Synovial Facet Cyst
A synovial facet cyst is a fluid-filled sac originating in the facet joint of the spine. The fluid-filled sac is most commonly found in the lower spine (lumbar spine). Although most synovial facet cysts may not cause any symptoms, they may compress the nerve roots and cause radiating leg pain. The condition is a result of degenerative changes in the lower spine.
The facet joints are present above and below each vertebra. They are formed where the superior and the inferior articulating facets of the adjoining vertebrae meet. A synovial joint is a joint consisting of a tight fluid-filled capsule. The synovial fluid is generated by the capsule’s inner lining, which lubricates and nourishes the facet joint.
With growing age, there may be degenerative changes in the spinal column. The water content of the intervertebral disc may decrease which may lead to decreased disk height. The loss of height of the disk leads to degeneration and instability of the facet joint, known as facet joint syndrome. The bones forming the joint may rub against each other, causing pain in the lower back.
The synovial fluid formation is increased by the body to help lubricate the facet joint. At times, the extra fluid may get caught in the lining of the capsule and form a fluid-filled sac. The fluid-filled sac may encroach upon the precarious space in the neural foramen and cause pressure symptoms such as spinal canal stenosis.
The fluid buildup in the cyst occurs slowly but may happen fast if there is bleeding inside the cyst (facet cyst hematoma). The majority of the facet cyst formation occurs in the L4-L5 spinal level.
The patients may complain of low back pain. The back pain may be associated with radiating leg pain. At times, patients may complain of feeling numbness and tingling sensation in the legs. The symptoms may progress suddenly in the case of synovial facet hematoma.
Neurogenic claudication may occur in patients with synovial facet cyst. The patients may complain of pain in the buttocks and the legs, which is worse on walking. The pain is relieved at rest by bending forward. The space in the neural foramen is reduced on bending backward and standing. The effect is exacerbated with a synovial facet cyst encroaching the space.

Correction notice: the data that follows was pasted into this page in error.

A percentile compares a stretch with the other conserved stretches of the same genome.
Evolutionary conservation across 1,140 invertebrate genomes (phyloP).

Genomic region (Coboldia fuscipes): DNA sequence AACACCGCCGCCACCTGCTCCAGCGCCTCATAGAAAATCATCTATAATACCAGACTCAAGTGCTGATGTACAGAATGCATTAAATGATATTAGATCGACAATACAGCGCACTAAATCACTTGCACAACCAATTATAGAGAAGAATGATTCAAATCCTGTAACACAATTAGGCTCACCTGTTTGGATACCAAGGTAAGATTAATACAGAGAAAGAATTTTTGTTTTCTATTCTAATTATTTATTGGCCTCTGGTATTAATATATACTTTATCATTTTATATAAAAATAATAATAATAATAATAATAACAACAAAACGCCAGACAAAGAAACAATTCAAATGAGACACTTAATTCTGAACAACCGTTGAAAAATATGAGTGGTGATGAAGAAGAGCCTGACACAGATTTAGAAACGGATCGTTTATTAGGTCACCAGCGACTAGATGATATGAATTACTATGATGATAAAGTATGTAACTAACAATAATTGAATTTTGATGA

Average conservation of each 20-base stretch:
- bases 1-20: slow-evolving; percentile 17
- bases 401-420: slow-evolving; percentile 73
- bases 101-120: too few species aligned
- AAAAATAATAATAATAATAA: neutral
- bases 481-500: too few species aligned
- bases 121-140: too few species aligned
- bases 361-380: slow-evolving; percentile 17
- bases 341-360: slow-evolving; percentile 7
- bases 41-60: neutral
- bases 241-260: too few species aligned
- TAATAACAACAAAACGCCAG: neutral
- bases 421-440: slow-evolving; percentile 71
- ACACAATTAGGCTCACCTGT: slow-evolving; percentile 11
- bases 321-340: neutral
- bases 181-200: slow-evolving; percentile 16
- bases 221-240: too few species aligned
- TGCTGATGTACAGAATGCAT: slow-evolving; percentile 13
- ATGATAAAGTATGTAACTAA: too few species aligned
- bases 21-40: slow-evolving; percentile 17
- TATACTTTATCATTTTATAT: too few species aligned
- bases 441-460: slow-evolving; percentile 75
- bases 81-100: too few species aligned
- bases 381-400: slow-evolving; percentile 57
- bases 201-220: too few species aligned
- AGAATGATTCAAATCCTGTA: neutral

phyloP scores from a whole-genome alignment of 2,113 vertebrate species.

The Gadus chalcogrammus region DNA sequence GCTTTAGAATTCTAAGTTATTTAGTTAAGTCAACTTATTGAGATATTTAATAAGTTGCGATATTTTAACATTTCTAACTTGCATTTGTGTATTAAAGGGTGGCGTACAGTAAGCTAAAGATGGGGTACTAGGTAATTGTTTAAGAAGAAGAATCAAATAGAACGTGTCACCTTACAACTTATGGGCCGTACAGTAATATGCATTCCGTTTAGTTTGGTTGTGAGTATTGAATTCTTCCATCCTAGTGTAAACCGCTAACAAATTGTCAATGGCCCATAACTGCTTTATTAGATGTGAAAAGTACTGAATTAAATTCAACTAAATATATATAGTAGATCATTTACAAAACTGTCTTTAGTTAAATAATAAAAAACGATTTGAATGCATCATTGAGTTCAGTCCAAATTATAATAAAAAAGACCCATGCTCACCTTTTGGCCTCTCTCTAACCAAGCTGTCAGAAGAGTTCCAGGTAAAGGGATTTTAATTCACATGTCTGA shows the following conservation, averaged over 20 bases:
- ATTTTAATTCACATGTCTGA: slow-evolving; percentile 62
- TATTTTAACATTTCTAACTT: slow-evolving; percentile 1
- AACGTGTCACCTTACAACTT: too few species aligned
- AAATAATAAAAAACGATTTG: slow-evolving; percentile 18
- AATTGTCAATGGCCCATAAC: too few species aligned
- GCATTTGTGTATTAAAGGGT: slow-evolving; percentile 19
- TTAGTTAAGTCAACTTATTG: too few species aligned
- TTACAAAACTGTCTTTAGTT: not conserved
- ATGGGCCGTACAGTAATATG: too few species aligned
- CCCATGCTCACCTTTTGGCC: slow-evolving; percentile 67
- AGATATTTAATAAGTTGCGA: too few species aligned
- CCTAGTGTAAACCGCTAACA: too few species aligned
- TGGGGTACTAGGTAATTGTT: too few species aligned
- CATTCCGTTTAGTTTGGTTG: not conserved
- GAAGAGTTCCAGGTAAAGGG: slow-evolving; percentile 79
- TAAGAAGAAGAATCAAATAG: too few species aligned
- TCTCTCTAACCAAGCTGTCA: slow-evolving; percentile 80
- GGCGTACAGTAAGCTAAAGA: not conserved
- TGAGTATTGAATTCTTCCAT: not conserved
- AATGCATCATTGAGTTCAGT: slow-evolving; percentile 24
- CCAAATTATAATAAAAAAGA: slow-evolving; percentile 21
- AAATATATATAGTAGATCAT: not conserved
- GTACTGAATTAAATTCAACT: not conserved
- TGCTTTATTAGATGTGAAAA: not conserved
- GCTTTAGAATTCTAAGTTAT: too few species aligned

The diagnosis is made on an MRI with clinical examination eliciting nerve root defects. The physician may perform a thorough neurological test to look for the nerves’ motor and sensory function. The synovial facet cyst is visible on MRI as an MRI is able to differentiate between various soft tissue structures.
The management of synovial facet cyst is mainly conservative. The conservative management consists of nonsteroidal anti-inflammatory medications to relieve pain and inflammation. Physical therapy is initiated to improve muscle strength and flexibility. Heat and cold therapy may help relieve the pain and stiffness in some patients.
Epidural injections may also help in the temporary control of pain. In patients where the symptoms clearly correlate with the synovial facet cyst, a CT guided cyst rupture and cyst steroid injection may be done. Repeat injections may be required in some patients.
Operative management is indicated in patients with persistent symptoms despite conservative management. Surgical management may be done in the form of lumbar laminectomy and decompression. The surgery consists of creating an opening in the lamina and the facet joint to take out the cyst. Laminectomy and decompression surgery are generally done in patients with unilateral symptoms.
Facetectomy with fusion surgery is the treatment of choice when indicated. The surgery is indicated in patients with bilateral symptoms, recurrence following laminectomy and decompression, and central canal stenosis.
My name is Dr. Suhirad Khokhar, and am an orthopaedic surgeon. I completed my MBBS (Bachelor of Medicine & Bachelor of Surgery) at Govt. Medical College, Patiala, India.
I specialize in musculoskeletal disorders and their management, and have personally approved of and written this content.
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